The growing problem of harmful algal blooms & hypoxia in the U.S. & beyond
How is it that a chemical process developed prior to 1910 in Germany is now having significant effects on U.S. waterways?
Agricultural productivity is directly related to the holding capacity of the planet’s human population. Some estimate that the Earth could only support 3.5 billion people if fertilizers were not used. Indeed, the significance of manufactured nutrients is evident; more than half of the nitrogen in a typical person’s body originates from the nitrogen fixation process developed by Fritz Haber and Rudolph Bosch in the early 20th century. This breakthrough, along with other technological advancements in farming, led to the introduction of nutrients into our environment that increased agricultural production by 400% and supported the global population explosion, as pointed out by researcher Hugh Gorman in 2013.
Another impact of the Haber-Bosch process is the abundance of fertilizers in our environment, the water environment in particular. This source of nutrients, along with wastewater discharges, has led to a rise in harmful algal blooms (HABs) and hypoxic areas (“dead zones”) in the U.S. and across the globe. This was the topic of a panel I sat on at the National Council on Science and the Environment on behalf of the Water Environment Federation (WEF). The panel centered on HABs and their impacts on drinking water sources. As a water professional with more than 20 years of experience, I thought I had a handle on most major issues, but I learned a lot by participating in this discussion.
The prevalence of hypoxic zones and HABs has increased dramatically. Around 1910, there were fewer than 10 hypoxic zones globally, but the latest data show this number has increased to more than 480. The most significant of these areas in the U.S. are Chesapeake Bay and the Gulf of Mexico, which is the second largest dead zone in the world. The ability to monitor more effectively explains some of this increase; however, increases have occurred over the last few decades using the same or similar monitoring techniques.
There also have been increases in HABs both in number and geographic range. Recent examples of HABs in freshwater systems include Lake Erie, Lake Okeechobee, Utah Lake and the Jordan River. Coastal waters impacted include Chesapeake Bay, Florida estuaries, coastal waters of the Pacific Northwest, and waters off the coast of Maine. Much of this information is tied to research and support from groups such as the National Oceanic and Atmospheric Administration and U.S. Environmental Protection Agency, which track HABs and provide important information to states and communities on how to prepare and deal with issues surrounding them. The problems are not limited to the U.S., however. Chaohu Lake, which is 780 sq kilometers in size and one of the largest lakes in China, is severely impacted by algal blooms due to industrial and wastewater discharges as well as agricultural inputs that have been largely unchecked until recently.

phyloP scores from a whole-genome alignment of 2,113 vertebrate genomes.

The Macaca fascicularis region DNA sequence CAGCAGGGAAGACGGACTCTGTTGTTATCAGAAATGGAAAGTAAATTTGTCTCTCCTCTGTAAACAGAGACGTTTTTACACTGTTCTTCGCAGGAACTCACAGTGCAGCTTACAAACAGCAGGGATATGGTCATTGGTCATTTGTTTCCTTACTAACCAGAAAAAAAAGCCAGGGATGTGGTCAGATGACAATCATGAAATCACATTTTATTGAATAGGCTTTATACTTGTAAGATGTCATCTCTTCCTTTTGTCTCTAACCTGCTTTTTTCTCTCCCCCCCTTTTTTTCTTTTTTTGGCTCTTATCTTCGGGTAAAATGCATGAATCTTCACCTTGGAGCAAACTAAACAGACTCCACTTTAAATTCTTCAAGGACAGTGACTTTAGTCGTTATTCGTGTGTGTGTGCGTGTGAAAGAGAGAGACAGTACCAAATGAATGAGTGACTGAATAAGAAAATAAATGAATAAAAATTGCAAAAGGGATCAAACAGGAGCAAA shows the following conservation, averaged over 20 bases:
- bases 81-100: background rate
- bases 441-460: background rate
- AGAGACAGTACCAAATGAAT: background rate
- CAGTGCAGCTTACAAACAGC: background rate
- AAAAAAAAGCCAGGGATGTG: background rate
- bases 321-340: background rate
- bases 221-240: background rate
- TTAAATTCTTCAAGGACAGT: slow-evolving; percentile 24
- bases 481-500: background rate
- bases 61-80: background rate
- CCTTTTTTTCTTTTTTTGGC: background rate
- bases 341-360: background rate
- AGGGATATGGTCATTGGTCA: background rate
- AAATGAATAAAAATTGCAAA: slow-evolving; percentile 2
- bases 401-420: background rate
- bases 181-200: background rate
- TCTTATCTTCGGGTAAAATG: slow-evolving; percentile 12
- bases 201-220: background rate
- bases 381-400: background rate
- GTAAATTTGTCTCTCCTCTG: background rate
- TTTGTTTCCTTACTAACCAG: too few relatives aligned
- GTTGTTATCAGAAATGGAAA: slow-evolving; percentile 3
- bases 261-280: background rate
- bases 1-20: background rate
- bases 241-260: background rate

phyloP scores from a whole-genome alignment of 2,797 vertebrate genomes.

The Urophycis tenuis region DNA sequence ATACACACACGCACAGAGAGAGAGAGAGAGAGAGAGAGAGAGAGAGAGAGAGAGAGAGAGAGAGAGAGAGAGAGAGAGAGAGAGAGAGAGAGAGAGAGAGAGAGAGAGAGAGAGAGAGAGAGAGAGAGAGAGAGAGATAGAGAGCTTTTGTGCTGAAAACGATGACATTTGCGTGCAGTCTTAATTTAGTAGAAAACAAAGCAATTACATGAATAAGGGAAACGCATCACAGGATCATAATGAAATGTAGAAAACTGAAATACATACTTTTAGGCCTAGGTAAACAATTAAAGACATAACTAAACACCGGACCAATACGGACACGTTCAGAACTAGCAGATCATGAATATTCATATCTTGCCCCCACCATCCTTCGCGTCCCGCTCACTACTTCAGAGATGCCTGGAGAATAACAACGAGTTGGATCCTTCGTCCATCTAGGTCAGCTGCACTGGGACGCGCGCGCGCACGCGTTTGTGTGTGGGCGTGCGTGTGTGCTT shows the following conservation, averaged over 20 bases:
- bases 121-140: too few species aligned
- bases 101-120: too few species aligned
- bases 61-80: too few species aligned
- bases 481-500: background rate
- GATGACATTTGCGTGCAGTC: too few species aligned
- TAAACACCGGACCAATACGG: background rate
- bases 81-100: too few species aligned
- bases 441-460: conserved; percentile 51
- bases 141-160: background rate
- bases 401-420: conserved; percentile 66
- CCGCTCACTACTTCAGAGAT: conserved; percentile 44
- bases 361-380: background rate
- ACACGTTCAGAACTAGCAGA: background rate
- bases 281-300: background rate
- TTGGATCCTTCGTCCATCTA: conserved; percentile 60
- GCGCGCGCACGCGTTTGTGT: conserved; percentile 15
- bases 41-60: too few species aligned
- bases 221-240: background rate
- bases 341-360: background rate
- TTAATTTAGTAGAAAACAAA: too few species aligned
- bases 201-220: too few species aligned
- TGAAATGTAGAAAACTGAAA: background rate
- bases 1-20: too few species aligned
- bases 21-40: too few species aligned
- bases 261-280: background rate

Making an Impact
The species of algae associated with these events vary, but they all release toxins that impact either aquatic biota or humans, or both. The impacts to people are not limited to those who come into contact with or ingest water; there is evidence that those within the airshed of some HAB events also can be adversely impacted. The ability to predict these events is challenging, as they are highly variable due to the many factors involved, but it is clear that climate change is playing a role and likely will continue to do so. Advancements in monitoring and modeling have been made; however, reductions in the budgets of federal programs may stymie these efforts.
The ultimate result of HABs and hypoxic zones is economic loss and potential human health impacts. Losses of billions of dollars have occurred over the past few years due to impacts to tourism and the shellfishing industry. There have been at least four deaths and more than 100 cases of illness attributed to HABs. The nutrient sources associated with these events are well known and well documented: wastewater discharges and storm water runoff (urban and agricultural). The Clean Water Act (CWA) has effectively targeted the former.
The CWA, however, has not addressed runoff from urban and agricultural sources nearly as effectively yet, and this should not be surprising, as the CWA was specifically designed to address traditional point-source pollution. What is surprising is that we have not updated the CWA to shift with the changing focus of water quality challenges in this country. Unfortunately, when the CWA was assembled, agriculture was given a pass on water pollution impacts, with a few exceptions, and the agricultural sector has been resistant to change this. Other stakeholders also fear alterations, but for different reasons, namely that an altered CWA will be less effective in producing the environmental outcomes needed. If all stakeholders involved—farmers, environmental non-governmental organizations, municipalities and utilities—can set aside fears associated with change, then progress can be made to ensure that the responsibility to addresses issues such as HABs and hypoxic zones is shared by all stakeholders.
As William Ruckelshaus pointed out in his op-ed in the Wall Street Journal in 2010, “Yesterday’s solutions worked well on yesterday’s problems, but the solutions we devised back in the 1970s aren’t likely to make much of a dent in the environmental problems we face today.” The question then is not, “What should we do about the growing problems associated with HABs and hypoxic zones?” The question is whether we will have the courage and the will to make the changes necessary to be effective stewards of our water resources and the value these provide to our social and economic well-being.
Barry Liner of WEF and Steve Dy of Nexus Government Relations reviewed and provided input on this piece.